Wandering Thoughts archives


The state of getting per-pool IO statistics in ZFS on Linux as of version 2.1

Historically, ZFS on Linux has had two ways to get per-pool IO statistics. The 'zpool iostat' subcommand would report one set, obtained directly from the kernel, and ZFS also exposed a second set in /proc/spl/kstat/zfs/<pool>/io, which contained core useful information, although how to interpret them wasn't entirely clear). The /proc kstats were more or less fixed, but the set of 'zpool iostat' statistics has grown over time; you can get an idea of this growth by looking at the addition of extended statistics entries in a 'history' view of include/sys/fs/zfs.h.

(There are also per-dataset statistics.)

Because the /proc per-pool kstats were easy for programs to get at (you just had to read a file), my impression is that they were widely supported. In particular I know that the Prometheus host agent supports them. We used this for our Ubuntu 18.04 ZFS fileservers to build detailed ZFS dashboards in our monitoring system. Unfortunately, these kstats were removed in ZFS on Linux 2.1.0 for reasons that I will let you read about in the pre-2.1 commit message or the pull request (also the mainline removal commit). Ubuntu 22.04 ships with ZFS on Linux 2.1.2, so this is likely to start affecting people as they move to it.

This kstats removal has been somewhat awkward. The Prometheus host agent now has no more ZFS pool IO statistics, for example (and until bug #2068 is fixed it doesn't have any ZFS information at all). One reason that it's awkward for metrics programs to do better is that extracting the statistics that 'zpool iostat' uses requires either building with and linking to the libzfs code or writing an implementation of it yourself.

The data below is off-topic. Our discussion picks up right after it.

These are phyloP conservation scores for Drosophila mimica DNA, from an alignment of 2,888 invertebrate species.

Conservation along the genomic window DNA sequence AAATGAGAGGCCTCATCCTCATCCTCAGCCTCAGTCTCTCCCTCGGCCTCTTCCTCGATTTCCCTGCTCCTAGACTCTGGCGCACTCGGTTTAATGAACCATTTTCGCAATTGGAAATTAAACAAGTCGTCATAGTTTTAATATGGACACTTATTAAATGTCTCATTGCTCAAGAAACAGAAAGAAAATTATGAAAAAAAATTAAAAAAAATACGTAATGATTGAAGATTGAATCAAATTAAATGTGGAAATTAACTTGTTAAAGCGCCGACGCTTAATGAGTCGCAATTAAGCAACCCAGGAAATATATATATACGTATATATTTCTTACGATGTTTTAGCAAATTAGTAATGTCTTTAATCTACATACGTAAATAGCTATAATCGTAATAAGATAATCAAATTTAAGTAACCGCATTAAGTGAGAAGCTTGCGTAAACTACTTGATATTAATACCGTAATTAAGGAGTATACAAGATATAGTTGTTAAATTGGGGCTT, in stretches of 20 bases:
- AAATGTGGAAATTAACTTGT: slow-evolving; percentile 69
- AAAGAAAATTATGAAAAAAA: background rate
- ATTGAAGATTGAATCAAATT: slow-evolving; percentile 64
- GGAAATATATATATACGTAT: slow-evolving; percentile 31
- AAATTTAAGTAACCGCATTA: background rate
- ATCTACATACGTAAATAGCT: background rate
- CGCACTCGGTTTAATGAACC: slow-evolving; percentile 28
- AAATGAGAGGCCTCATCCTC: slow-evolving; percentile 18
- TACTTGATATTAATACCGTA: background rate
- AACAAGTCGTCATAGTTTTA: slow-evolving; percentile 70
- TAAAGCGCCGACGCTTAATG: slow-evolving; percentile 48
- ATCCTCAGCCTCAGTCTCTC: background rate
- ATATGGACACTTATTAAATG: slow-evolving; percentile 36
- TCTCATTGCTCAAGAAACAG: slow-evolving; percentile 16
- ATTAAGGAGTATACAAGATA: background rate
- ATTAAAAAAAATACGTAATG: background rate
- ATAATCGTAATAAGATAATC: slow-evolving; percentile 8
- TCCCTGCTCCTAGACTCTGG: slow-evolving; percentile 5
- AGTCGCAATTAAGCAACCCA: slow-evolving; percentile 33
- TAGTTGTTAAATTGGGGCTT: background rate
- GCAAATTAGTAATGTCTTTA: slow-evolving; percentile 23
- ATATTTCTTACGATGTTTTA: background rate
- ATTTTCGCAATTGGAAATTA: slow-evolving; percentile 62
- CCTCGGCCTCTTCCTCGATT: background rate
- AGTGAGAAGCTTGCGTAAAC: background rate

Another issue is that in my opinion the existing 'zpool iostat' statistics are incomplete. Two omissions are that the available latency information doesn't include a true cumulative wait time and that there's no information about the amount of time one or more IOs were in flight, which is crucial for several derived metrics like the average queue size and utilization.

(Zpool iostat prints summary averages that would seem to require having the cumulative time available, but it estimates it from the midpoint of histogram buckets (also).)

To get statistics today you have a number of options. First, you can pick through the zpool iostat manual page and run it by hand to generate copious output, although this doesn't give you access to all IO statistics available (for example, there are size histograms that aren't currently available). If you want things in a metrics system, the ZFS on Linux project provides zpool_influxdb as an official InfluxDB format metrics exporter, but when I looked at it I didn't really like using it with Prometheus. There's a native Prometheus zfs_exporter project, but it's explicitly marked experimental and in my opinion needs a number of changes to make it truly useful (for example, in its current state it only provides per-vdev statistics, although it's easy to hack the code a bit to report per-pool stats too).

(I have a hacked up version that I may put in public at some point; I've used it to create a usable Grafana dashboard for an experimental Ubuntu 22.04 fileserver we're working on.)

I haven't looked to see if there are any 'top'-like programs that can produce live IO statistics for the current state of affairs. Since 'zpool iostat's histogram output is so potentially overwhelming (especially if you want to drill down to per-disk details), it could be helpful to have something that let you navigate around it.

If you want per-dataset statistics from the Prometheus host agent, you'll currently have to hand-modify a version and build it yourself (as of version 1.3.1). Hopefully this issue will be fixed at some point, but in general the host agent seems to only get slow updates even in the face of known issues with fixes integrated (eg).

linux/ZFSOnLinuxGettingPoolIostats written at 23:25:44; Add Comment

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